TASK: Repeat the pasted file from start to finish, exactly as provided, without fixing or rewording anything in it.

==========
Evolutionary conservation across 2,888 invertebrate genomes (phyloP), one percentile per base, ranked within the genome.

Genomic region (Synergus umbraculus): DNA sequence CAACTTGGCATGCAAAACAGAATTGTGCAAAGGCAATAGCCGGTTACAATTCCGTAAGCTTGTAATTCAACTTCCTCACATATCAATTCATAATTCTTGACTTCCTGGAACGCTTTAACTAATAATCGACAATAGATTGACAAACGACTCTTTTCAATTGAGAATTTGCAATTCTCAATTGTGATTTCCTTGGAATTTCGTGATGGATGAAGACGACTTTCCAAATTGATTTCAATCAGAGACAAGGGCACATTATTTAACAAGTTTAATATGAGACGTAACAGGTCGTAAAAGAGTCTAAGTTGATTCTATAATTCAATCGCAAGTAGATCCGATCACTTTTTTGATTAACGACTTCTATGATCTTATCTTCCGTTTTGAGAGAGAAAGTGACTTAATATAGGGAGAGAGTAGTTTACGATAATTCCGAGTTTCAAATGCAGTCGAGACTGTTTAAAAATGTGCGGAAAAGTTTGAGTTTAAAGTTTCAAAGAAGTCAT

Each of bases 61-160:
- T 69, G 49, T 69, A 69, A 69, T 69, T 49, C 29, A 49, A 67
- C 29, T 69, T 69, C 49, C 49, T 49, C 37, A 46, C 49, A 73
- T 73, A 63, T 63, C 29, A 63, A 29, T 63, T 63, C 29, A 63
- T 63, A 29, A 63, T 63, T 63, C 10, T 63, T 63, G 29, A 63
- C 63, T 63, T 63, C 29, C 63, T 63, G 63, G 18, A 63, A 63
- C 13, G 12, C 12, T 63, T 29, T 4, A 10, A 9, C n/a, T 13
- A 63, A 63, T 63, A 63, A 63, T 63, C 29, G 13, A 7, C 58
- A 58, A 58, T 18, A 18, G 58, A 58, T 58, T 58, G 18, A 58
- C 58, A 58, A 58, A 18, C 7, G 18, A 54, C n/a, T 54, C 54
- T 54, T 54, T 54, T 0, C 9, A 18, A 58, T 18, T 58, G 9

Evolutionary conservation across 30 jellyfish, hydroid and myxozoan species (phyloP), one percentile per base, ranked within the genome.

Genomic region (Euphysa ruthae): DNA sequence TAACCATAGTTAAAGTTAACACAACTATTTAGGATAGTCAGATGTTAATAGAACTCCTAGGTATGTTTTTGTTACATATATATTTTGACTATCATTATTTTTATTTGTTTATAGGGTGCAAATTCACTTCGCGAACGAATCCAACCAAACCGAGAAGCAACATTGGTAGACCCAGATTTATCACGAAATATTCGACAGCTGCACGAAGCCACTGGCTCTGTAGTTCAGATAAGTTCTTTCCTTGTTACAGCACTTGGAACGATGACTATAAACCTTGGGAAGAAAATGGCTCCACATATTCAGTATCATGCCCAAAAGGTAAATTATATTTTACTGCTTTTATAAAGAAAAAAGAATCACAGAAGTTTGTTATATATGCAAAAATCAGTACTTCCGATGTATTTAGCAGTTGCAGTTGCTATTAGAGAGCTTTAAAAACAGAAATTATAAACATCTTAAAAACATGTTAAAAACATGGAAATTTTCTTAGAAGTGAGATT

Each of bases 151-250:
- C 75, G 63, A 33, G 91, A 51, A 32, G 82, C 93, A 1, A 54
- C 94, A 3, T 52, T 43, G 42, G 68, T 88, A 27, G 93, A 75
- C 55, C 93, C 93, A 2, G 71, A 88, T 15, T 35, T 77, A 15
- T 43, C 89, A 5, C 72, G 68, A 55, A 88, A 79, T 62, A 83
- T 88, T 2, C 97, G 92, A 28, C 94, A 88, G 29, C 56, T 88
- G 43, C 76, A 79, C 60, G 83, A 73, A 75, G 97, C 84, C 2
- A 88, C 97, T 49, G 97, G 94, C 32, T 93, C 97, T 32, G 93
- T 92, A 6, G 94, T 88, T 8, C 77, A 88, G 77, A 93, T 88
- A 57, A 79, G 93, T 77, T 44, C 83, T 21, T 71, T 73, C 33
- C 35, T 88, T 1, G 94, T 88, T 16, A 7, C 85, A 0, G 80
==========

Evolutionary conservation across 2,888 invertebrate genomes (phyloP), one percentile per base, ranked within the genome.

Genomic region (Synergus umbraculus): DNA sequence CAACTTGGCATGCAAAACAGAATTGTGCAAAGGCAATAGCCGGTTACAATTCCGTAAGCTTGTAATTCAACTTCCTCACATATCAATTCATAATTCTTGACTTCCTGGAACGCTTTAACTAATAATCGACAATAGATTGACAAACGACTCTTTTCAATTGAGAATTTGCAATTCTCAATTGTGATTTCCTTGGAATTTCGTGATGGATGAAGACGACTTTCCAAATTGATTTCAATCAGAGACAAGGGCACATTATTTAACAAGTTTAATATGAGACGTAACAGGTCGTAAAAGAGTCTAAGTTGATTCTATAATTCAATCGCAAGTAGATCCGATCACTTTTTTGATTAACGACTTCTATGATCTTATCTTCCGTTTTGAGAGAGAAAGTGACTTAATATAGGGAGAGAGTAGTTTACGATAATTCCGAGTTTCAAATGCAGTCGAGACTGTTTAAAAATGTGCGGAAAAGTTTGAGTTTAAAGTTTCAAAGAAGTCAT

Each of bases 61-160:
- T 69, G 49, T 69, A 69, A 69, T 69, T 49, C 29, A 49, A 67
- C 29, T 69, T 69, C 49, C 49, T 49, C 37, A 46, C 49, A 73
- T 73, A 63, T 63, C 29, A 63, A 29, T 63, T 63, C 29, A 63
- T 63, A 29, A 63, T 63, T 63, C 10, T 63, T 63, G 29, A 63
- C 63, T 63, T 63, C 29, C 63, T 63, G 63, G 18, A 63, A 63
- C 13, G 12, C 12, T 63, T 29, T 4, A 10, A 9, C n/a, T 13
- A 63, A 63, T 63, A 63, A 63, T 63, C 29, G 13, A 7, C 58
- A 58, A 58, T 18, A 18, G 58, A 58, T 58, T 58, G 18, A 58
- C 58, A 58, A 58, A 18, C 7, G 18, A 54, C n/a, T 54, C 54
- T 54, T 54, T 54, T 0, C 9, A 18, A 58, T 18, T 58, G 9

Evolutionary conservation across 30 jellyfish, hydroid and myxozoan species (phyloP), one percentile per base, ranked within the genome.

Genomic region (Euphysa ruthae): DNA sequence TAACCATAGTTAAAGTTAACACAACTATTTAGGATAGTCAGATGTTAATAGAACTCCTAGGTATGTTTTTGTTACATATATATTTTGACTATCATTATTTTTATTTGTTTATAGGGTGCAAATTCACTTCGCGAACGAATCCAACCAAACCGAGAAGCAACATTGGTAGACCCAGATTTATCACGAAATATTCGACAGCTGCACGAAGCCACTGGCTCTGTAGTTCAGATAAGTTCTTTCCTTGTTACAGCACTTGGAACGATGACTATAAACCTTGGGAAGAAAATGGCTCCACATATTCAGTATCATGCCCAAAAGGTAAATTATATTTTACTGCTTTTATAAAGAAAAAAGAATCACAGAAGTTTGTTATATATGCAAAAATCAGTACTTCCGATGTATTTAGCAGTTGCAGTTGCTATTAGAGAGCTTTAAAAACAGAAATTATAAACATCTTAAAAACATGTTAAAAACATGGAAATTTTCTTAGAAGTGAGATT

Each of bases 151-250:
- C 75, G 63, A 33, G 91, A 51, A 32, G 82, C 93, A 1, A 54
- C 94, A 3, T 52, T 43, G 42, G 68, T 88, A 27, G 93, A 75
- C 55, C 93, C 93, A 2, G 71, A 88, T 15, T 35, T 77, A 15
- T 43, C 89, A 5, C 72, G 68, A 55, A 88, A 79, T 62, A 83
- T 88, T 2, C 97, G 92, A 28, C 94, A 88, G 29, C 56, T 88
- G 43, C 76, A 79, C 60, G 83, A 73, A 75, G 97, C 84, C 2
- A 88, C 97, T 49, G 97, G 94, C 32, T 93, C 97, T 32, G 93
- T 92, A 6, G 94, T 88, T 8, C 77, A 88, G 77, A 93, T 88
- A 57, A 79, G 93, T 77, T 44, C 83, T 21, T 71, T 73, C 33
- C 35, T 88, T 1, G 94, T 88, T 16, A 7, C 85, A 0, G 80